Monday, 21 August 2017 08:51

The Fight Against Fuel

Bad fuel is the number one cause for service work here at Vans. Bad fuel is the number one cause for service work here at Vans.

If you ask any one of our mechanics here at Vans Sport Center what motor issues they see the most, they will tell you that the majority of service work they have to do on outboards now a days is fuel related. Which right there should tell you that making sure you have good fuel is one of the most important and preventive things you can do. The biggest problem with gas right now is the ethanol that is in it. The other major issue is letting it sit around and go bad. Gas can go bad over time due to water getting in the tank, oxygen, light, and the summer heat. This article will talk about some of the preventive measures you can take to avoid problems related to bad gas.

Its a no brainer that the gas in your boat is always at risk of being exposed to water, especially with ethanol gas which will also absorb water from the air. One of the best ways to fight this problem before hand is to use a fuel stabilizer. Stabilizers prevent the chemical reactions that cause bad fuel from starting. However, they can't fix fuel that is already bad or phase separated. That fuel is a goner. We recommend you add the stabilizer when the fuel is fresh from the pump. This ensures that the fuel will stay in its best quality.

Another way to prevent water in your fuel is to use a fuel / water separator. These are usually installed on newer boats, but some older boats may have been fixed up with one somewhere down the line. A fuel water separator kit safeguards your motor and prevents any problems you may have due to bad fuel. Essentially it is a unit that gets added into your fuel line between your gas tank and your motor. It filters the fuel of any water that may have got inside your tank.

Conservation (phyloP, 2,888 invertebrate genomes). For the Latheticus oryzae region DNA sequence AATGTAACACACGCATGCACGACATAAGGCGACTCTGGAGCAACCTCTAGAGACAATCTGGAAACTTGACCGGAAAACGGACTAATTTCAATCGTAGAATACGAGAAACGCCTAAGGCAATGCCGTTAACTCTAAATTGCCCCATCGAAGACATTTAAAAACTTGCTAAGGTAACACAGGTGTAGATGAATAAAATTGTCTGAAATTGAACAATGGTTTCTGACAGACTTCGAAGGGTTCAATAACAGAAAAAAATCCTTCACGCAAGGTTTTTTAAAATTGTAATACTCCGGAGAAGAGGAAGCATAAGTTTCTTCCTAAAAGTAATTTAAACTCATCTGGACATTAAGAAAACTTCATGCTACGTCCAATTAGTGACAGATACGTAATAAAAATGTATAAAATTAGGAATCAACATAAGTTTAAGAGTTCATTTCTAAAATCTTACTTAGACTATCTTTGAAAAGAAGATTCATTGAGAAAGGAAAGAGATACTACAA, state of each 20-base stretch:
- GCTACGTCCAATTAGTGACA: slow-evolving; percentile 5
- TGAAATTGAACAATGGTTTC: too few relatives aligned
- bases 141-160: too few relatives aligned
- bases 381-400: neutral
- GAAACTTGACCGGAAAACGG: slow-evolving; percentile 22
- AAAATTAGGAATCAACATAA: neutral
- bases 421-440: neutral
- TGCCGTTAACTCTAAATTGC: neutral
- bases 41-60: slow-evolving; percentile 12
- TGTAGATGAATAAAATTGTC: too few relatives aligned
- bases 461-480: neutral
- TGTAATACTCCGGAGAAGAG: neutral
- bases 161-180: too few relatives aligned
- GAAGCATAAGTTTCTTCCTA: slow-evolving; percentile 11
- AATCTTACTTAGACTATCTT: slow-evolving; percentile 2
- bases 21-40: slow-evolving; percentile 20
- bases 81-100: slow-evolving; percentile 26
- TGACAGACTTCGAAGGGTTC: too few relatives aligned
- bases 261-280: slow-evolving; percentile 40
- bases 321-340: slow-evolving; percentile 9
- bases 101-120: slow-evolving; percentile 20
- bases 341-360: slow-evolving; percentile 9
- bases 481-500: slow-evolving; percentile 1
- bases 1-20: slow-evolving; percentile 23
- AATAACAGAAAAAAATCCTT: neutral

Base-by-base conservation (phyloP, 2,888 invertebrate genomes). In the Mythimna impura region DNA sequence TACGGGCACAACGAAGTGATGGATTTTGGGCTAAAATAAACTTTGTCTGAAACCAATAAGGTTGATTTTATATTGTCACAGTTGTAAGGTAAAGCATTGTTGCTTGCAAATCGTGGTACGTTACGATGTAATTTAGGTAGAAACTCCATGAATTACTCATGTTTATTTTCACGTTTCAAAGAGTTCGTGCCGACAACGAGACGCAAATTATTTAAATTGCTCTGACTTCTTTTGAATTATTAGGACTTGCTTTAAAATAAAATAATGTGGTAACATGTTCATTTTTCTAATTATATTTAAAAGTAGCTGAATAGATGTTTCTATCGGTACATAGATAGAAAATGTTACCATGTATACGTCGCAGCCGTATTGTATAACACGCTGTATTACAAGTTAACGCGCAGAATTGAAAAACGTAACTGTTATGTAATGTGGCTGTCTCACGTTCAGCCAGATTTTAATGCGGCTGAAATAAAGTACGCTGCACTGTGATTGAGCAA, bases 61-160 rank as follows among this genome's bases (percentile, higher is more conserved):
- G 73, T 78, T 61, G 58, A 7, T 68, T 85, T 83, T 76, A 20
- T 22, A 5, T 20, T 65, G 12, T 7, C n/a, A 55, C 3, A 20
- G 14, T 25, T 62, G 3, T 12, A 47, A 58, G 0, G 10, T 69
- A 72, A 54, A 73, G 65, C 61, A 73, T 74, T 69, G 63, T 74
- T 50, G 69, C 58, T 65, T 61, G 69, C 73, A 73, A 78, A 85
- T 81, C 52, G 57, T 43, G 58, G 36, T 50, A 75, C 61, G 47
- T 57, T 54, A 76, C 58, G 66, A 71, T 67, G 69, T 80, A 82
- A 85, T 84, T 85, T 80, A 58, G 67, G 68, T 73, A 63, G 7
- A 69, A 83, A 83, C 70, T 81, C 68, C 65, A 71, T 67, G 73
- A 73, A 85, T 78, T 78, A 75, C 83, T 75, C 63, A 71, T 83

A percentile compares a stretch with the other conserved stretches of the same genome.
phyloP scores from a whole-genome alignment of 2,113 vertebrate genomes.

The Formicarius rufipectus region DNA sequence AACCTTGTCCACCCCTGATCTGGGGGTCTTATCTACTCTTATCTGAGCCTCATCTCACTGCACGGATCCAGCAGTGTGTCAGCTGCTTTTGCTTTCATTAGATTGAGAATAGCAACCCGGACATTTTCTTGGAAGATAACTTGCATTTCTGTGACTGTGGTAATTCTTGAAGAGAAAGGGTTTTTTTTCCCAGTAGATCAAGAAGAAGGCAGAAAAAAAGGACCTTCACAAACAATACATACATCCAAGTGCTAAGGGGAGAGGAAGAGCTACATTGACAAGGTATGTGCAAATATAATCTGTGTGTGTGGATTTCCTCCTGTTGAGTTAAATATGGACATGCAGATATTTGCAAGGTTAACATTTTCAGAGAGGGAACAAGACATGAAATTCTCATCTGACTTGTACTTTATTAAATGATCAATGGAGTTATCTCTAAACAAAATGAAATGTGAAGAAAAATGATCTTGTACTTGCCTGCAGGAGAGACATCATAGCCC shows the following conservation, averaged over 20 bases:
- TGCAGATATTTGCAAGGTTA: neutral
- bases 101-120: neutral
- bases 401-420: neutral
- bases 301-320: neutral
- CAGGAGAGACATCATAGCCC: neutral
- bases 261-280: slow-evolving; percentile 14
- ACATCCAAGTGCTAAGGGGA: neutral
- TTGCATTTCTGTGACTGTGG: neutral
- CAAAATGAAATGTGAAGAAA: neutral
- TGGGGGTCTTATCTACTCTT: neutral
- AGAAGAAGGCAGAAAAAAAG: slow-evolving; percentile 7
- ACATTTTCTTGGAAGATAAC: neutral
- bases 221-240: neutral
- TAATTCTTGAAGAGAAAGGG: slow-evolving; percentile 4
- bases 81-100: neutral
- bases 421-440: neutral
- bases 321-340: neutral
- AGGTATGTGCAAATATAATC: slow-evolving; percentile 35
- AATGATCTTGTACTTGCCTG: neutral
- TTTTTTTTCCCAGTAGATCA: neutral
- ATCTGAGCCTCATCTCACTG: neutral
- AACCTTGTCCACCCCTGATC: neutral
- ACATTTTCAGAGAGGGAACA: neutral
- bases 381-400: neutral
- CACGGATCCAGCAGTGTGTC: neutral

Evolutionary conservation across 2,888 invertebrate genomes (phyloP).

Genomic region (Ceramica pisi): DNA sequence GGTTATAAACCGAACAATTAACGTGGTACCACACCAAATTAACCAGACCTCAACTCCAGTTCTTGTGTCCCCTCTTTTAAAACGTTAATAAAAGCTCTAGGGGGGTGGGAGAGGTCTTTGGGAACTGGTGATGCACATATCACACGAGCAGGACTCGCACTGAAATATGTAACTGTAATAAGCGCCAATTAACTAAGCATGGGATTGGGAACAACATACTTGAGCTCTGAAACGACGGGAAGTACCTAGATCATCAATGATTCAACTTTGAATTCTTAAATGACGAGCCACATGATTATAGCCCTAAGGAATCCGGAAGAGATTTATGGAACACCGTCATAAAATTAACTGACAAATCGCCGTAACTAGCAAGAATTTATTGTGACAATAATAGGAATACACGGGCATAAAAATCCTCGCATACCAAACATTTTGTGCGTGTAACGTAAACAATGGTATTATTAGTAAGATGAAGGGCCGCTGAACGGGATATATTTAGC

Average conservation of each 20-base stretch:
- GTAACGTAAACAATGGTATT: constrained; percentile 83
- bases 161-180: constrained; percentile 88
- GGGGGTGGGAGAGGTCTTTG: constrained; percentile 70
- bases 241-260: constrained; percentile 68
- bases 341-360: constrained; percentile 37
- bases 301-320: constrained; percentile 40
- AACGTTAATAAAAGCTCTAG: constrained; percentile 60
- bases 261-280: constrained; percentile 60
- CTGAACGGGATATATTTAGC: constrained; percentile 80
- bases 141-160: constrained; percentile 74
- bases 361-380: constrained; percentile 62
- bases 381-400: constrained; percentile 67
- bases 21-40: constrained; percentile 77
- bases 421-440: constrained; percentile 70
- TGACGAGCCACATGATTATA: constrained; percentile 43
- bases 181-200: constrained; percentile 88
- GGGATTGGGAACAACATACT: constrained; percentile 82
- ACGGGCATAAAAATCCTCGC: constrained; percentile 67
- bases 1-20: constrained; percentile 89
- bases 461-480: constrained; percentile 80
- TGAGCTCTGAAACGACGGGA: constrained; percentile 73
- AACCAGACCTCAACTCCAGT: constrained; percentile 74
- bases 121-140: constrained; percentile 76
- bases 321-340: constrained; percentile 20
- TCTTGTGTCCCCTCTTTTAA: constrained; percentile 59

The last solution I have for you is to only fill your tank up with the amount of gas you think you will use for that day. Don't fill it all the way up. This will prevent you from having a large amount of gas left over that may end up sitting around for weeks before you use your boat again. This is a good practice for those who don't use their boat every weekend. Basically if there is not any gas in your tank while it sits in between uses, then you are not going to have any gas that can go bad due to water or just sitting around in the elements.

When filling up your boat, just remember that even clean gas can be bad for your motor. But if you take the right precautions ahead of time, your chances of fuel related service issues are going to minimize. So take the extra time and spend a few dollars on stabilizer and a separator to make sure down the road that your not wasting money on something that could have been avoided.